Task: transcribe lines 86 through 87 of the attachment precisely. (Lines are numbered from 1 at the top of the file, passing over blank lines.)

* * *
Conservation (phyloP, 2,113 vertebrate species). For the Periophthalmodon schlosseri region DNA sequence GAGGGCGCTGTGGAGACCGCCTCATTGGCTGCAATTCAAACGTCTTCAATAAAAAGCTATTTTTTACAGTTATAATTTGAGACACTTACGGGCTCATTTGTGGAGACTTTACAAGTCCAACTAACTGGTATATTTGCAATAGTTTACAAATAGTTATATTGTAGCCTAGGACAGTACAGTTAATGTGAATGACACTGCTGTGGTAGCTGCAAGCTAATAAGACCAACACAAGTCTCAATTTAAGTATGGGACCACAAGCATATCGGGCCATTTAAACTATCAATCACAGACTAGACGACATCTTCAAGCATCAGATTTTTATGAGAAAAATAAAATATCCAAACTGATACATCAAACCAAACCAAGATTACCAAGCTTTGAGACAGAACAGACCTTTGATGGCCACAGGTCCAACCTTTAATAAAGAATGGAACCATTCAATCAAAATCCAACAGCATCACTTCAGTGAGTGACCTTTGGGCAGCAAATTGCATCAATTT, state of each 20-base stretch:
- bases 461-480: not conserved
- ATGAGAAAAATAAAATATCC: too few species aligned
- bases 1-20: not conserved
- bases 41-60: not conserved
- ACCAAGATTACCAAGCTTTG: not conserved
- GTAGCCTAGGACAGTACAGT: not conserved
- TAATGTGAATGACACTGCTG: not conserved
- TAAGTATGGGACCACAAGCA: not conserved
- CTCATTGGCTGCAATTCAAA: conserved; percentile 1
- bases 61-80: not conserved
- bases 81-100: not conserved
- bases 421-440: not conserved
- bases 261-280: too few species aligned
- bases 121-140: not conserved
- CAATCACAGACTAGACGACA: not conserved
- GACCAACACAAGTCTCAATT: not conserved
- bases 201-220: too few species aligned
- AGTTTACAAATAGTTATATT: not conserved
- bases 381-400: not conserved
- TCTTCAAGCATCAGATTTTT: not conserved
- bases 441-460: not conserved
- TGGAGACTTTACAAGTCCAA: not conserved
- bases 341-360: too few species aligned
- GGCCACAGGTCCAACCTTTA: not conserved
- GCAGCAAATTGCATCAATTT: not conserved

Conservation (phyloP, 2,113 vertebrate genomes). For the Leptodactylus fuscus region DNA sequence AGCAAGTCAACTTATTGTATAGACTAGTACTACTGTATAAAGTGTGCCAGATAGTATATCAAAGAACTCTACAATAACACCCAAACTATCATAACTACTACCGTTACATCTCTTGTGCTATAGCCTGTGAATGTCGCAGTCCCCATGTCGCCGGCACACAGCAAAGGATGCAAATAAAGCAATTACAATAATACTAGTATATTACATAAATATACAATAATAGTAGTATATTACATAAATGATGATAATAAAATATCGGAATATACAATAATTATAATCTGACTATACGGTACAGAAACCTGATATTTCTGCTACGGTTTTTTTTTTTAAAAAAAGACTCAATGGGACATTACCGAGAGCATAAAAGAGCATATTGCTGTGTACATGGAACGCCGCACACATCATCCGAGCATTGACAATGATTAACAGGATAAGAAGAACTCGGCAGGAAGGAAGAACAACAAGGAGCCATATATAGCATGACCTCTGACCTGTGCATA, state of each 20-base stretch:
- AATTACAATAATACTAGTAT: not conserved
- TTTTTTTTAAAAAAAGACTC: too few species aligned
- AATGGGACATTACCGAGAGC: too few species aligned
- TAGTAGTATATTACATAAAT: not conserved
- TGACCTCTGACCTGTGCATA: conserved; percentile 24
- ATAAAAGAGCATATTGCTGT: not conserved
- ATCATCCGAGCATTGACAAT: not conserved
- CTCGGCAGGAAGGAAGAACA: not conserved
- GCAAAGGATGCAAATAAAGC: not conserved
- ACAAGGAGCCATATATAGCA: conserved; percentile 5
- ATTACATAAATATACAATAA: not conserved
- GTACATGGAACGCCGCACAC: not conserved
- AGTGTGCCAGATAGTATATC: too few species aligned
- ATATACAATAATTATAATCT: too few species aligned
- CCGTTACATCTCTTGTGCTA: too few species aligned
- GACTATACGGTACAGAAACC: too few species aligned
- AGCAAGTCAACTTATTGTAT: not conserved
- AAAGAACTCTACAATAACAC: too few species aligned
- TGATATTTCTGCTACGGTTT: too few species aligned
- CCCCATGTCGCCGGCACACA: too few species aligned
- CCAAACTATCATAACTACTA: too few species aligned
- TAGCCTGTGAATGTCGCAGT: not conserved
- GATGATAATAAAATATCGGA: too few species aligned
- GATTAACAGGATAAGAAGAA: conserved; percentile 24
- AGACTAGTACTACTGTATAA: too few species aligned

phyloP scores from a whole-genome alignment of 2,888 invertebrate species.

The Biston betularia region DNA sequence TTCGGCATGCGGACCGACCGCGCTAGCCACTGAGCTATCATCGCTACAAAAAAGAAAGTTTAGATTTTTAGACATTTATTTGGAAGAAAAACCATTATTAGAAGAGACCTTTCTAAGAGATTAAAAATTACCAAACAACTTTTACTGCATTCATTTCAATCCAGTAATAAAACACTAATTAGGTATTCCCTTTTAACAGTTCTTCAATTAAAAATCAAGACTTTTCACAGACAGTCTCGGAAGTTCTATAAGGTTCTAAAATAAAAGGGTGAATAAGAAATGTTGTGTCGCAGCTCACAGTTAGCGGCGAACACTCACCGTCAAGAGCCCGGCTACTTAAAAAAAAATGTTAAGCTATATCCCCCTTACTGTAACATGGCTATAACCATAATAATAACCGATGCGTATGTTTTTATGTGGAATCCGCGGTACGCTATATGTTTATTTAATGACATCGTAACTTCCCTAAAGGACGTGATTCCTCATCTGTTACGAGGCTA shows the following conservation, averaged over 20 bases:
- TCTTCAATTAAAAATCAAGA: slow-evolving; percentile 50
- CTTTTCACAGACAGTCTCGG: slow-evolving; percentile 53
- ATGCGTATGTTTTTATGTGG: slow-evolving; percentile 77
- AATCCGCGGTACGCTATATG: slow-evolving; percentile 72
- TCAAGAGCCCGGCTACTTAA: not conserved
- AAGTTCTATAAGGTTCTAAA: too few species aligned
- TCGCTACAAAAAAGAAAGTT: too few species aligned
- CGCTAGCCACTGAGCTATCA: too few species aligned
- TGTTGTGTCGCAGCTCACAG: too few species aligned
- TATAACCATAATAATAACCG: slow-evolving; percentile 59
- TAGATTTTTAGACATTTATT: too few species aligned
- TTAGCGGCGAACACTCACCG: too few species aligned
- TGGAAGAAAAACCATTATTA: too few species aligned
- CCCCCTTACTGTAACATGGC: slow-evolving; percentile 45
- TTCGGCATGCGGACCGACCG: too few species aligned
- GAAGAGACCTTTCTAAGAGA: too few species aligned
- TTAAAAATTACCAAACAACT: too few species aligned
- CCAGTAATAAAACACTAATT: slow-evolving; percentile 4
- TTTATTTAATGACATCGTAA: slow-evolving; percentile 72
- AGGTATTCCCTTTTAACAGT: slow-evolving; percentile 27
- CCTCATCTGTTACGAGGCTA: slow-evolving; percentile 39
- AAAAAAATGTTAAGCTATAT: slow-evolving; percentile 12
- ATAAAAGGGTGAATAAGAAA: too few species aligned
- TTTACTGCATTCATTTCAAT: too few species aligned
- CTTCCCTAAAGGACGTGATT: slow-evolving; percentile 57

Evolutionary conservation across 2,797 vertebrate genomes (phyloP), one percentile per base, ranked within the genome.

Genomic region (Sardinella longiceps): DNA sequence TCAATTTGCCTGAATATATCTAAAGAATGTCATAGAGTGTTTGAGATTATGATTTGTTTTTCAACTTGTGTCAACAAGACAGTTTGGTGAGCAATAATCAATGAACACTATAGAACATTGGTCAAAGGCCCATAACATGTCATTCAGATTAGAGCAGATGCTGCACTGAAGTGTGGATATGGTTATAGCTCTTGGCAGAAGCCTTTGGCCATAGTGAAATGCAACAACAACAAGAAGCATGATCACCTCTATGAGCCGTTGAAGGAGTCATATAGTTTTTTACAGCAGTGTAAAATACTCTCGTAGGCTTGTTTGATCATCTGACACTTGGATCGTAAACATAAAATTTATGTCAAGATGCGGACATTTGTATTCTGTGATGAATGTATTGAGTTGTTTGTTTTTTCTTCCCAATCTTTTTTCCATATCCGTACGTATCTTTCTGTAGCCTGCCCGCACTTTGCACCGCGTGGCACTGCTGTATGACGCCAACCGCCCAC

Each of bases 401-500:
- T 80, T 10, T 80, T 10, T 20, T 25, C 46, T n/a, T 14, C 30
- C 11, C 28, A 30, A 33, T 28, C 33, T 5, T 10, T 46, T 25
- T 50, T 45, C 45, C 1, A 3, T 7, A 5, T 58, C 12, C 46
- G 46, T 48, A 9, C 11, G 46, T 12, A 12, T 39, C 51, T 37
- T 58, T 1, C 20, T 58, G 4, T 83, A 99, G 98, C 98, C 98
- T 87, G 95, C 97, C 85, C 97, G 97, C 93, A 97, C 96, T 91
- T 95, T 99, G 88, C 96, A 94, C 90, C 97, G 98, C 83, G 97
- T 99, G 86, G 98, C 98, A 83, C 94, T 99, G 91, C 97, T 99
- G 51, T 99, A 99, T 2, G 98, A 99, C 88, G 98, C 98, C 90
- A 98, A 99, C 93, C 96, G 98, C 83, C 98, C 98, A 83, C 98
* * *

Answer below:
- G 46, T 48, A 9, C 11, G 46, T 12, A 12, T 39, C 51, T 37
- T 58, T 1, C 20, T 58, G 4, T 83, A 99, G 98, C 98, C 98